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Insignificant Gestures - Jo Cannon
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Insignificant Gestures

Jo Cannon

A refugee finds his face has disappeared from the mirror. Lost on a mountain, a fell runner puts her brain into reverse. A traumatised woman realises she can slip in and out of the minds of passersby. In a city where nothing is as it should be, a lone nurse plays peek-a-boo with an abandoned baby.

Twenty five stories about exile and belonging. This first collection by award winning writer Jo Cannon explores what it means to be an outsider. Sometimes surreal, always perceptive, these stories celebrate the unexpected interactions that alter lives.

Blog Tour

Jo has embarked on a blog tour. Together the discussions give an in-depth insight into Jo's thoughts and motivations in writing her book. We'll keep you up to date as the tour continues.

What people think of Insignificant Gestures

"There is not one insignificant word in this entire collection. With subtlety, humour and the greatest compassion, Jo delves into the rich inner lives of people who will never attract headlines, but whose stories delight, appal and shame us in equal measure. Misjudgements, chance and accidents collide in a kaleidoscopic collection that ranges from African poverty to New Look to a housing estate and far beyond.
Jo’s characters are often woven from workaday cloth into vivid tapestries that linger long in the mind. She is adept at spotting the bizarre in the mundane, in sly observation that prompts a smile of recognition, and in making us see the humanity in everyone. Small lives. Great writing."


"Cannon is a courageous writer, taking on weighty topics like abuse and domestic violence, politics and terrorism, climates of fear and xenophobia. … There is nothing she shies away from. These are stories meant to tug on the reader’s heartstrings and they do effectively, almost all of the time. … Overall … Cannon applies her lush style and incredible generosity of spirit to a universal theme: the fallible humanity in all of us." [Full Review]

Sara Lippmann

"To read Jo Cannon is to enter into the world of the displaced, the dispossessed, and to emerge with a new understanding She writes with integrity and compassion, and her stories resonate long after the final words have been read."

Zoe King

"This fine collection encompasses a wide variety of situations, characters, and moods. The author is a doctor, an inner-city GP who also worked for a time in Africa, and the stories reflect these strands of experience. She also writes with great insight about the immigrant experience in this country. But she is concerned with the everyday too: the joys and trials of family life, the subtleties of human relationships, urban demolition, dentists, and traffic jams.

Though the stories are each only a few pages long, they sometimes describe complex and serious matters. ‘Daddy’s Girl’ takes us into the mind of fundamentalist terrorist; while ‘Shutters’ describes the obsessive-compulsive behaviour of an ex-soldier, keeping his ill and helpless wife hidden away from vital medical help. Another, ‘New Look’, sheds light on the efforts of a transvestite man to obtain a cervical smear, and the delightfully unflappable female doctor who deals expertly with the situation. In ‘The Alphabet Diet’ we learn of the regime of a young obese man: this week ‘kippers, Kit-Kats and kiwi-fruit.' These situations are described with compassion and understanding, as well as humour. And there is tragedy in Africa, where the title story of the collection is concerned with a young doctor burdened with guilt over a death he might have prevented; while in ‘Theresa’s Spear’ a nun realises too late that she needs more than the denying rules of her order, and the supposed love of a God in whom she has lost faith.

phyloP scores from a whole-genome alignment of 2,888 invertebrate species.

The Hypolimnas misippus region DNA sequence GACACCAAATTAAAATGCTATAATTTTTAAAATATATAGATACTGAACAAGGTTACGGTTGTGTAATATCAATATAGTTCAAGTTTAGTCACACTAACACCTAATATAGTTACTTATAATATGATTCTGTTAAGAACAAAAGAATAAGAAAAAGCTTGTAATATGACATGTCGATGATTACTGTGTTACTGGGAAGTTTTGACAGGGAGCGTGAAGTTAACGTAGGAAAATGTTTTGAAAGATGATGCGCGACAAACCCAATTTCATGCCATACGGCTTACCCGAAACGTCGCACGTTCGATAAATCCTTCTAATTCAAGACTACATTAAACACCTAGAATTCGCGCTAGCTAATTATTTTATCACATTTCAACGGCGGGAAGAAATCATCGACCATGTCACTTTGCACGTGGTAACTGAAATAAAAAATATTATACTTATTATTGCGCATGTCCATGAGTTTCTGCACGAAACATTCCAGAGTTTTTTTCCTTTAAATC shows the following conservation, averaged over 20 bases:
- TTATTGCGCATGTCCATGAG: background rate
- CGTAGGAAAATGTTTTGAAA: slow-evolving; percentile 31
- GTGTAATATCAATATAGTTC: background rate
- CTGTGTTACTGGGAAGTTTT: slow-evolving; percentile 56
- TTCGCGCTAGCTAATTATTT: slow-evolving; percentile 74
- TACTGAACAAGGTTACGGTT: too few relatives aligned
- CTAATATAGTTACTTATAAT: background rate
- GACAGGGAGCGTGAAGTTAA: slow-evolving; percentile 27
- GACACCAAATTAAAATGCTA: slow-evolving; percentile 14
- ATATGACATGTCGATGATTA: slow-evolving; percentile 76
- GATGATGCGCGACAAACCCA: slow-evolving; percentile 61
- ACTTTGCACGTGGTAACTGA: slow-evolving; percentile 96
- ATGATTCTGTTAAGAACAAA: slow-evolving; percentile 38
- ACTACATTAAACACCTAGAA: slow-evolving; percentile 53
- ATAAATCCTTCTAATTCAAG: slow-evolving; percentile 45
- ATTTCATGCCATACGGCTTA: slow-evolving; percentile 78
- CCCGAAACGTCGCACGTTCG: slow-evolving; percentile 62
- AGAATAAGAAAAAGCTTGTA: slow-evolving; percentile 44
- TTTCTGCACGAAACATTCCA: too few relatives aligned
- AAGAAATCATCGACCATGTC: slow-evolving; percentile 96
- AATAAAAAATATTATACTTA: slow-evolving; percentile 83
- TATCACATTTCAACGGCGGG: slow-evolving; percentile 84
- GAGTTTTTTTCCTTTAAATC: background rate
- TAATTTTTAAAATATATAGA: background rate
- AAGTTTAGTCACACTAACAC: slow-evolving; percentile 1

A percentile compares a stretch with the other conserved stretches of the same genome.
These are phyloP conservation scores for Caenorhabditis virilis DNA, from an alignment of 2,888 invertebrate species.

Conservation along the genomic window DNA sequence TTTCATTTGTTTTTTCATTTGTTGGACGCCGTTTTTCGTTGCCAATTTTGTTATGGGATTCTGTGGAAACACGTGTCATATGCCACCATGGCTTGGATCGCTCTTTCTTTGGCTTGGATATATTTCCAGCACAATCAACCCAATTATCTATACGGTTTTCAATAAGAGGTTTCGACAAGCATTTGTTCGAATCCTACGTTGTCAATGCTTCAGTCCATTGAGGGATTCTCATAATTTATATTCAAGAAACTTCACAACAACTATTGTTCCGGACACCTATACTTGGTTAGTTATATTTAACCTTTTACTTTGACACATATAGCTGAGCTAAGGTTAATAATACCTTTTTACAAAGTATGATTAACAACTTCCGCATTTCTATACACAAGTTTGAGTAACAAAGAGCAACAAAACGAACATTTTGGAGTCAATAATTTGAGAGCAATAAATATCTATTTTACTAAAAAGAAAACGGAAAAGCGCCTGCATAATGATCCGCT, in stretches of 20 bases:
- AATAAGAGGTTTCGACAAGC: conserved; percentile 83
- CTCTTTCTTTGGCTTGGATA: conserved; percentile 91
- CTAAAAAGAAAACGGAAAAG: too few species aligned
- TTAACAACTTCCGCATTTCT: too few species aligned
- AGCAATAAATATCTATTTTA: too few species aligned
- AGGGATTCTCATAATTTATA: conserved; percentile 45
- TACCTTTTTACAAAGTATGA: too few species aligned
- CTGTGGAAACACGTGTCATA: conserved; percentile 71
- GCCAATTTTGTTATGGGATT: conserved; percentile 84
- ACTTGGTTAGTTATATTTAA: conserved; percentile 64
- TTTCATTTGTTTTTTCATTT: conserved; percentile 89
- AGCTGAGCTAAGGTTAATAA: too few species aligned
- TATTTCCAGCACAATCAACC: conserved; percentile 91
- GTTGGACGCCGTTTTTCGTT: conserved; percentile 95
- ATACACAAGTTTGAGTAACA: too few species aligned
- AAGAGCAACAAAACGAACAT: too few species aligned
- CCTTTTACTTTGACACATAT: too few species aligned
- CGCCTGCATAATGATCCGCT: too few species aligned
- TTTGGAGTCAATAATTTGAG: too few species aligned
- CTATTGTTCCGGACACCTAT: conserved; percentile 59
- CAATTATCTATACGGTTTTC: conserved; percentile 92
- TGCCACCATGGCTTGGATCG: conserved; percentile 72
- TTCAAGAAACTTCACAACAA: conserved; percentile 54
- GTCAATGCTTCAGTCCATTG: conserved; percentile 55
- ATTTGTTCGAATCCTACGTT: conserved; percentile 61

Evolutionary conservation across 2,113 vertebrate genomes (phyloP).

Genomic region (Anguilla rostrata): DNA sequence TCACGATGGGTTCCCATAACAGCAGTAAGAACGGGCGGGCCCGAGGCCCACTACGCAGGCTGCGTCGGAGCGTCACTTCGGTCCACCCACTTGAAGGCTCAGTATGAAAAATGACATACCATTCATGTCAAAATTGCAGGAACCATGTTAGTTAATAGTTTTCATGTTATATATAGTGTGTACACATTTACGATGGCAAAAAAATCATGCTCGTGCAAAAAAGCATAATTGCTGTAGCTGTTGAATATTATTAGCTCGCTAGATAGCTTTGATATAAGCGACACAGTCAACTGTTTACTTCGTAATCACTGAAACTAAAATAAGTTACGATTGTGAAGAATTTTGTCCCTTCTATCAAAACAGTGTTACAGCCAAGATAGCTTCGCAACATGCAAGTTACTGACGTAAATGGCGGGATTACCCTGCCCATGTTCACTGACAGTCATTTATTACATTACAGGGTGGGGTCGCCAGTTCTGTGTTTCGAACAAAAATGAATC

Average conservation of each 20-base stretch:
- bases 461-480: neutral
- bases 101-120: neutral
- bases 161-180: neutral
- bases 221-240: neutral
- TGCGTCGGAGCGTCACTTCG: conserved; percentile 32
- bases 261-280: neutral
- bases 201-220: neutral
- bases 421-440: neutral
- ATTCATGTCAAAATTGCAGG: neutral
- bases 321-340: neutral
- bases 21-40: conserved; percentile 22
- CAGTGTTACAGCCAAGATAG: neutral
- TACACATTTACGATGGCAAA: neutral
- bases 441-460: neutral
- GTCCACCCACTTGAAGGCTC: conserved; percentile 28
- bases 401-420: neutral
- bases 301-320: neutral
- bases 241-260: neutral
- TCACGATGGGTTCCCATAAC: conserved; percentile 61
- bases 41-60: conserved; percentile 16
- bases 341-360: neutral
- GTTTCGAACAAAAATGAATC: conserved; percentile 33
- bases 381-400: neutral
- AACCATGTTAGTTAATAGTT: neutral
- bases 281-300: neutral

Several of the stories show something of alienation and altered mental states, and the last in the collection, ‘Jam’, is a delightful fantasy, in which an ordinary traffic hold-up turns out to have most surprising but touching developments.

The author is above all an artist of the short story form, the brief but telling delineation of personality and place. Every story has its share of poetic and memorable phrases: ‘the sun that rises fast, pulling colour behind it like a train;’ ‘a violent, scarlet grief;’ ‘old age, waving cockroach feelers from a keyhole;’ or ‘when we make love she passes through doors that swing shut in my face.’ And the endings of her stories are especially effective. The final sentence, even the last word may sum up the whole story, or open new and endless vistas for the characters and for the readers. In ‘Mercy is Sick Today’ two young African sisters, one on the verge of womanhood, the other already damaged by her experience of it, lie together, their arms around each other ‘staring dark into dark’. And the story ‘Love on the Rocks’, a moving tribute to enduring married love, ends most beautifully, as the narrator considers the possibility of life in the future, without her husband:

'…one day, he will slip away from her into the waves and she’ll carry on alone… Later still she will lay her paddle aside. Sliding into the water’s caress, she will duck down and swim to him through all the space, untouched and beautiful, that lies beneath sea and sky.'"


"Jo Cannon's writing is engaging and thought provoking, with a quirky gentleness in the prose. Her stories gradually reveal strong universal themes that continue to 'sing' long after the reader has put down the work."

Vanessa Gebbie